The time is gone when molecular gastronomy was in fashion, blithely confusing a workbench with a countertop, aroma with smoke, sauces with precipitates. After a period dedicated to street food, especially Asian or Levantine, here comes the comeback of traditional dishes, of authenticity, of tradition and soil, of bountiful and generous plates. A safe haven in these times of health crisis and uncertainties of all kinds. Our food will always tell us something about ourselves, our concerns and our state of mind.
After grandma’s recipes—dishes for family and friends, sandwiches are now celebrated all over the press. In France, they were renamed as “dwiches”, in order to seduce Gen Zers, always eager for signs of recognition. Pessimists will point out that sandwiches never really disappeared and that a walk around train stations will finish convincing you. The classic ham and butter sandwich in a baguette is still around and the only revolution it has undergone is the triangular cut from the British Isles. That’s right. Nevertheless, it has gained its letters of nobility since many chefs have considered its destiny and decided to offer it, either Prince de Paris ham (everything is said), competition bread or PDO cheeses.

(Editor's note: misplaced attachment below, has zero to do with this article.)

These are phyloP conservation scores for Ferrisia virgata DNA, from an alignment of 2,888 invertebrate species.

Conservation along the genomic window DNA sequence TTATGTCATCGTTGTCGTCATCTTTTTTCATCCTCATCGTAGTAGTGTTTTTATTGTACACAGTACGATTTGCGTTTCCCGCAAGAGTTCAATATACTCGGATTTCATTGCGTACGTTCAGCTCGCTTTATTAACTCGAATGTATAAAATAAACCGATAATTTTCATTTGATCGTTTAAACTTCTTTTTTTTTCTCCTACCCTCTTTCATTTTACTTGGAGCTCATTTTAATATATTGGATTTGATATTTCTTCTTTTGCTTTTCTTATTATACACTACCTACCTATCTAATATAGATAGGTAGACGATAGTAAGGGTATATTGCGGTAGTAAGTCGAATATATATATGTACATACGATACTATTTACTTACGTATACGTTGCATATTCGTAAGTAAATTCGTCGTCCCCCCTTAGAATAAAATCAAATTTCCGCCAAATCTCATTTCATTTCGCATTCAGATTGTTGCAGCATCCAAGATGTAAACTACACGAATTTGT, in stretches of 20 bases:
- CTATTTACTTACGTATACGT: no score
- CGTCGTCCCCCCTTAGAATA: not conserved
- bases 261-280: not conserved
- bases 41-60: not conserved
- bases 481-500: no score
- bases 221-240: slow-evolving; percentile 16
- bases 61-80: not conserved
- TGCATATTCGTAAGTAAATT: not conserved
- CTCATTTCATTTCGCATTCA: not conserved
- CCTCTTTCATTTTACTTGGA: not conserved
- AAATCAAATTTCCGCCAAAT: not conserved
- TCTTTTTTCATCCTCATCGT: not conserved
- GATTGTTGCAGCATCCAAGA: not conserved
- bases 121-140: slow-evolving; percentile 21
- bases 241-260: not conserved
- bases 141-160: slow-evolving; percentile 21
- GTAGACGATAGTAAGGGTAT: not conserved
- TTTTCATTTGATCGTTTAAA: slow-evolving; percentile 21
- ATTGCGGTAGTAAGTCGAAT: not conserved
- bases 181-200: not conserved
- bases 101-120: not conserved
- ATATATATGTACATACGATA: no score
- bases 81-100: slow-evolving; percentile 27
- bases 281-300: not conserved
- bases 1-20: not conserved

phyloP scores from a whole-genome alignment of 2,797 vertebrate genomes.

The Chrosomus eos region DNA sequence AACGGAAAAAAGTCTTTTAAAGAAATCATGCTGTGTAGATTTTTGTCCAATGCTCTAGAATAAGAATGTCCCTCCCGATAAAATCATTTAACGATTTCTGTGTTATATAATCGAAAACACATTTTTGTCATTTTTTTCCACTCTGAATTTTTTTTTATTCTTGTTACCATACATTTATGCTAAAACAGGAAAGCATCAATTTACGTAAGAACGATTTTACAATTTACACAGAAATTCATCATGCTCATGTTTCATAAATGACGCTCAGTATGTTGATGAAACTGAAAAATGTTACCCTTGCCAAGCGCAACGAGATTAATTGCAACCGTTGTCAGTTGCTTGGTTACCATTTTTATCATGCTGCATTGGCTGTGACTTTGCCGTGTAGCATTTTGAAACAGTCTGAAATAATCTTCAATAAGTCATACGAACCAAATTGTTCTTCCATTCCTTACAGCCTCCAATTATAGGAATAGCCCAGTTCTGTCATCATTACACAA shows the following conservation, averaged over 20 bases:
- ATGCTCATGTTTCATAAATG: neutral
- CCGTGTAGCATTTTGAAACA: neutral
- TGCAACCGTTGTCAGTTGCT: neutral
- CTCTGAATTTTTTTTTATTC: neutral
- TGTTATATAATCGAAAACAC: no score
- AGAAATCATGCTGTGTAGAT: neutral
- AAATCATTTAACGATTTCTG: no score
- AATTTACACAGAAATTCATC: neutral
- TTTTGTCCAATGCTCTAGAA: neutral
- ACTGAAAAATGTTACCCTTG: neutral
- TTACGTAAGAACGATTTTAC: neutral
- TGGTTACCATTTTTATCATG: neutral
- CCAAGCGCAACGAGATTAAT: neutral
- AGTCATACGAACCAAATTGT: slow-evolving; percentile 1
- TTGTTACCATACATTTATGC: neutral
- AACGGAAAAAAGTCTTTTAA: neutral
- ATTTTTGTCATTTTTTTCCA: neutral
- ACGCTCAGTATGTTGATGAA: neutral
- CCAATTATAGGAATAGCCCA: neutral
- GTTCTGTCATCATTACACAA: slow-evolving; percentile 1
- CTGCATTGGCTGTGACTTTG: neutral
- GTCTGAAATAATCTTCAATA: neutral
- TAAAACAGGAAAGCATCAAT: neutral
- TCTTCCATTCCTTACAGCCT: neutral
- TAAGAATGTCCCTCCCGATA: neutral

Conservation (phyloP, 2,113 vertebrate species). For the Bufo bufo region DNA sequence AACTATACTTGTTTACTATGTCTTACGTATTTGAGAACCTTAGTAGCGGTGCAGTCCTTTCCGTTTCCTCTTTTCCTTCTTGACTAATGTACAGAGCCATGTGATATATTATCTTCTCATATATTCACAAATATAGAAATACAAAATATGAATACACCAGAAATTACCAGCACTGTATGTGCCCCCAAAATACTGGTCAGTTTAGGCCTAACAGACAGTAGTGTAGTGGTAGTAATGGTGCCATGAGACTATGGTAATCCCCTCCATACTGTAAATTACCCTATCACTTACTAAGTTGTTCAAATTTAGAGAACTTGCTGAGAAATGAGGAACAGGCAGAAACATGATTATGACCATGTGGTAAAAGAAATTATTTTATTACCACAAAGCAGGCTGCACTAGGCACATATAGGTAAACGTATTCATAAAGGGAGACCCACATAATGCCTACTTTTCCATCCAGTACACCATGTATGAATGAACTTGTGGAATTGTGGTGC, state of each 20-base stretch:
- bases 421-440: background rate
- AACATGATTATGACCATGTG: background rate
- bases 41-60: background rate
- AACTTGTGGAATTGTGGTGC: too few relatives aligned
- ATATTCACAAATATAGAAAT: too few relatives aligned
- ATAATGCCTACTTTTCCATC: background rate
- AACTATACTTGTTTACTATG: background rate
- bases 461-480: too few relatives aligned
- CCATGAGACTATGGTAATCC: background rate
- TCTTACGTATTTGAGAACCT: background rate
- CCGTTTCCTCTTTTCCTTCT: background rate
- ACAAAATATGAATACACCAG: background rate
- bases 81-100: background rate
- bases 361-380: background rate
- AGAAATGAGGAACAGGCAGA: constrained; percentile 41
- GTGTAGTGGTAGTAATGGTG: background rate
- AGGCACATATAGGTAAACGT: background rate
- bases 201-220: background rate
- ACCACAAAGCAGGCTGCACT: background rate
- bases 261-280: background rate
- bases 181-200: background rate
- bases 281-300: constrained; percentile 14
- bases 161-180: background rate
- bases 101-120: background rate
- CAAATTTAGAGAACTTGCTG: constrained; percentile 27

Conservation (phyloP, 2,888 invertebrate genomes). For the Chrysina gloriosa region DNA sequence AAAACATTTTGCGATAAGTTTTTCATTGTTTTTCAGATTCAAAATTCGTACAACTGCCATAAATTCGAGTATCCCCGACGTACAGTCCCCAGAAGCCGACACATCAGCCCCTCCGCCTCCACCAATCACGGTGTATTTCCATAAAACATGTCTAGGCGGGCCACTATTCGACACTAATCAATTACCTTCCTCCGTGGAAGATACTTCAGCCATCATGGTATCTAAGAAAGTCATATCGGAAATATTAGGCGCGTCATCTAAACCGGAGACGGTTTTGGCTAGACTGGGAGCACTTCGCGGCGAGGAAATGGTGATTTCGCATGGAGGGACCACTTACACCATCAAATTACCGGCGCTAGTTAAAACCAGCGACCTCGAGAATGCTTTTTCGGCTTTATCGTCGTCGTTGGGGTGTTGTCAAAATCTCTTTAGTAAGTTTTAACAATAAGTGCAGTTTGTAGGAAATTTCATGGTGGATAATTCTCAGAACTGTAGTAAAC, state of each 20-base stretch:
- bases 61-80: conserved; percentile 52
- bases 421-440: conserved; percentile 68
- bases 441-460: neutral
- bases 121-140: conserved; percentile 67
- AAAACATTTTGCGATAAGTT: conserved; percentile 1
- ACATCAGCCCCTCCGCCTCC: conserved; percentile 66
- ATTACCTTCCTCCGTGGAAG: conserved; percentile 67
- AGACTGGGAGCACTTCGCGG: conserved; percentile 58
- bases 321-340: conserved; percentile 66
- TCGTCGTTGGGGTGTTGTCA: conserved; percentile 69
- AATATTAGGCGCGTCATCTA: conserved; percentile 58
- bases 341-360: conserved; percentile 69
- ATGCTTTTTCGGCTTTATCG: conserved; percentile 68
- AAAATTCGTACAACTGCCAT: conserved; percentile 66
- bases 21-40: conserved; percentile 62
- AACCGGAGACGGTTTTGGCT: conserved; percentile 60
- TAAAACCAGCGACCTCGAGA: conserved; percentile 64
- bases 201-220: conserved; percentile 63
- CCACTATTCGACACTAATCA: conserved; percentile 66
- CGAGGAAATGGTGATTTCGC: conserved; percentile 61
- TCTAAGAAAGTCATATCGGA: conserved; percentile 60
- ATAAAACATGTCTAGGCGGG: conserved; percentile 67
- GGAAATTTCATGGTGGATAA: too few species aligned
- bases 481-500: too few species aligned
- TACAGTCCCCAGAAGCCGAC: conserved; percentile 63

Now is the time of meeting other cultures, including Japanese (of course) in the form of the Katsu sando, the iconic sandwich from the land of the rising sun, based on hokkaido, a sort of sliced bread with Kobe beef, breaded pork chops or tuna melt. We could also mention the Triple-Decker (very high as its name shows) or the Lobster roll, both born in the US.The sandwich is being completely reinvented, all the better, as the desire to eat out is in the air.
Always the same and always different, always identifiable and always renewed, well-known and unexpected… Sandwiches are unsurprisingly always a success! Innovation is all the more accepted when it is based on familiar and popular elements.